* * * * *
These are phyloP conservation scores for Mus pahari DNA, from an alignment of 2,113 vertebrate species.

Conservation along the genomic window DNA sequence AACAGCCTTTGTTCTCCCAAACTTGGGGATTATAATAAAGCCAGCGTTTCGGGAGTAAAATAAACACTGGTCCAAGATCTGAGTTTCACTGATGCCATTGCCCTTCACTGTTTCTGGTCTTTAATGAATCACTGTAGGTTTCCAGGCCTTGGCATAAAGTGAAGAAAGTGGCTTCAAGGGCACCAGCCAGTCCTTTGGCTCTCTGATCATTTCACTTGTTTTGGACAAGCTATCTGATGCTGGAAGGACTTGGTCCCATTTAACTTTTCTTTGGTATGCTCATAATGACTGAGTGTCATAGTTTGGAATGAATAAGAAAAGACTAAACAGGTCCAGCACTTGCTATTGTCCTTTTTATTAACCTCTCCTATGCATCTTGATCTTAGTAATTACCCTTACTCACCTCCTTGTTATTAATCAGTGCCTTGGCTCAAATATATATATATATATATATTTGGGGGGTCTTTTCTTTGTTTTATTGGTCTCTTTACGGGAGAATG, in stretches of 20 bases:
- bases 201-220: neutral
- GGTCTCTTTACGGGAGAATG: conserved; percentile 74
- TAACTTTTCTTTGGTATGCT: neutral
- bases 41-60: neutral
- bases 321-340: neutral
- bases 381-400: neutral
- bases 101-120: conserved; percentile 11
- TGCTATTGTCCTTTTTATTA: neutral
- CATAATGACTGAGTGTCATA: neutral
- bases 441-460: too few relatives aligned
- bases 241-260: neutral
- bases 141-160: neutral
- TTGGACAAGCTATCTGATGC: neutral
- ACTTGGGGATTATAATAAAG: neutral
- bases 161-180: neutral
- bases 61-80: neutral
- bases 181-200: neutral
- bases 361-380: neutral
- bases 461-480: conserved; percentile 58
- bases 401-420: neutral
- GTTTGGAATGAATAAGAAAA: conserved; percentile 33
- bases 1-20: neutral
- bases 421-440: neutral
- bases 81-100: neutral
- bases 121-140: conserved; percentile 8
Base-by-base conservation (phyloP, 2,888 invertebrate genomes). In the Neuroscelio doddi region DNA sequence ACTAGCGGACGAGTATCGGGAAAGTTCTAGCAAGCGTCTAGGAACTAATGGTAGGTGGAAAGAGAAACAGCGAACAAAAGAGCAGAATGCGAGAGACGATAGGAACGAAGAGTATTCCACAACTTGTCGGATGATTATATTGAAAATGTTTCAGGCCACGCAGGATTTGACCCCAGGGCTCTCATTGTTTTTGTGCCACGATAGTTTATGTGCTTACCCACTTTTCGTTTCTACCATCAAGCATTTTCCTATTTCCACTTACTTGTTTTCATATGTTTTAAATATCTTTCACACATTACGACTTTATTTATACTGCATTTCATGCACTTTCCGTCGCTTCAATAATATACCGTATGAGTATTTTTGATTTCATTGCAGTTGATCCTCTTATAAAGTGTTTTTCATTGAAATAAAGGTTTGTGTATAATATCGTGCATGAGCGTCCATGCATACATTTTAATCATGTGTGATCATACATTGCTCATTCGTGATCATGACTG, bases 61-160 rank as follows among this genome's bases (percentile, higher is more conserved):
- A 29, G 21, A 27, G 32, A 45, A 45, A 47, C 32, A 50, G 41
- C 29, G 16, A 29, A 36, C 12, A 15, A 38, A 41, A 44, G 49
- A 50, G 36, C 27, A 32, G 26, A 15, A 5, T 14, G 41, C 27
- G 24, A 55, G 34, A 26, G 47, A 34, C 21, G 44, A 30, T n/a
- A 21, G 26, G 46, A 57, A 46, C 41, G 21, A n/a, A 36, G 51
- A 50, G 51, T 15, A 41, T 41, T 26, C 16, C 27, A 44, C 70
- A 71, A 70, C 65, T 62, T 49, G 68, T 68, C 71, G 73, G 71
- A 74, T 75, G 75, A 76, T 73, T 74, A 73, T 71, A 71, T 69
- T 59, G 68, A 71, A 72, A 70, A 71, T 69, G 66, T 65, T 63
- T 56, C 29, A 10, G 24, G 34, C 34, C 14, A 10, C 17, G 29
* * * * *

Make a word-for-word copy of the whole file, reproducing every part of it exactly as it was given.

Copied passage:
These are phyloP conservation scores for Mus pahari DNA, from an alignment of 2,113 vertebrate species.

Conservation along the genomic window DNA sequence AACAGCCTTTGTTCTCCCAAACTTGGGGATTATAATAAAGCCAGCGTTTCGGGAGTAAAATAAACACTGGTCCAAGATCTGAGTTTCACTGATGCCATTGCCCTTCACTGTTTCTGGTCTTTAATGAATCACTGTAGGTTTCCAGGCCTTGGCATAAAGTGAAGAAAGTGGCTTCAAGGGCACCAGCCAGTCCTTTGGCTCTCTGATCATTTCACTTGTTTTGGACAAGCTATCTGATGCTGGAAGGACTTGGTCCCATTTAACTTTTCTTTGGTATGCTCATAATGACTGAGTGTCATAGTTTGGAATGAATAAGAAAAGACTAAACAGGTCCAGCACTTGCTATTGTCCTTTTTATTAACCTCTCCTATGCATCTTGATCTTAGTAATTACCCTTACTCACCTCCTTGTTATTAATCAGTGCCTTGGCTCAAATATATATATATATATATATTTGGGGGGTCTTTTCTTTGTTTTATTGGTCTCTTTACGGGAGAATG, in stretches of 20 bases:
- bases 201-220: neutral
- GGTCTCTTTACGGGAGAATG: conserved; percentile 74
- TAACTTTTCTTTGGTATGCT: neutral
- bases 41-60: neutral
- bases 321-340: neutral
- bases 381-400: neutral
- bases 101-120: conserved; percentile 11
- TGCTATTGTCCTTTTTATTA: neutral
- CATAATGACTGAGTGTCATA: neutral
- bases 441-460: too few relatives aligned
- bases 241-260: neutral
- bases 141-160: neutral
- TTGGACAAGCTATCTGATGC: neutral
- ACTTGGGGATTATAATAAAG: neutral
- bases 161-180: neutral
- bases 61-80: neutral
- bases 181-200: neutral
- bases 361-380: neutral
- bases 461-480: conserved; percentile 58
- bases 401-420: neutral
- GTTTGGAATGAATAAGAAAA: conserved; percentile 33
- bases 1-20: neutral
- bases 421-440: neutral
- bases 81-100: neutral
- bases 121-140: conserved; percentile 8
Base-by-base conservation (phyloP, 2,888 invertebrate genomes). In the Neuroscelio doddi region DNA sequence ACTAGCGGACGAGTATCGGGAAAGTTCTAGCAAGCGTCTAGGAACTAATGGTAGGTGGAAAGAGAAACAGCGAACAAAAGAGCAGAATGCGAGAGACGATAGGAACGAAGAGTATTCCACAACTTGTCGGATGATTATATTGAAAATGTTTCAGGCCACGCAGGATTTGACCCCAGGGCTCTCATTGTTTTTGTGCCACGATAGTTTATGTGCTTACCCACTTTTCGTTTCTACCATCAAGCATTTTCCTATTTCCACTTACTTGTTTTCATATGTTTTAAATATCTTTCACACATTACGACTTTATTTATACTGCATTTCATGCACTTTCCGTCGCTTCAATAATATACCGTATGAGTATTTTTGATTTCATTGCAGTTGATCCTCTTATAAAGTGTTTTTCATTGAAATAAAGGTTTGTGTATAATATCGTGCATGAGCGTCCATGCATACATTTTAATCATGTGTGATCATACATTGCTCATTCGTGATCATGACTG, bases 61-160 rank as follows among this genome's bases (percentile, higher is more conserved):
- A 29, G 21, A 27, G 32, A 45, A 45, A 47, C 32, A 50, G 41
- C 29, G 16, A 29, A 36, C 12, A 15, A 38, A 41, A 44, G 49
- A 50, G 36, C 27, A 32, G 26, A 15, A 5, T 14, G 41, C 27
- G 24, A 55, G 34, A 26, G 47, A 34, C 21, G 44, A 30, T n/a
- A 21, G 26, G 46, A 57, A 46, C 41, G 21, A n/a, A 36, G 51
- A 50, G 51, T 15, A 41, T 41, T 26, C 16, C 27, A 44, C 70
- A 71, A 70, C 65, T 62, T 49, G 68, T 68, C 71, G 73, G 71
- A 74, T 75, G 75, A 76, T 73, T 74, A 73, T 71, A 71, T 69
- T 59, G 68, A 71, A 72, A 70, A 71, T 69, G 66, T 65, T 63
- T 56, C 29, A 10, G 24, G 34, C 34, C 14, A 10, C 17, G 29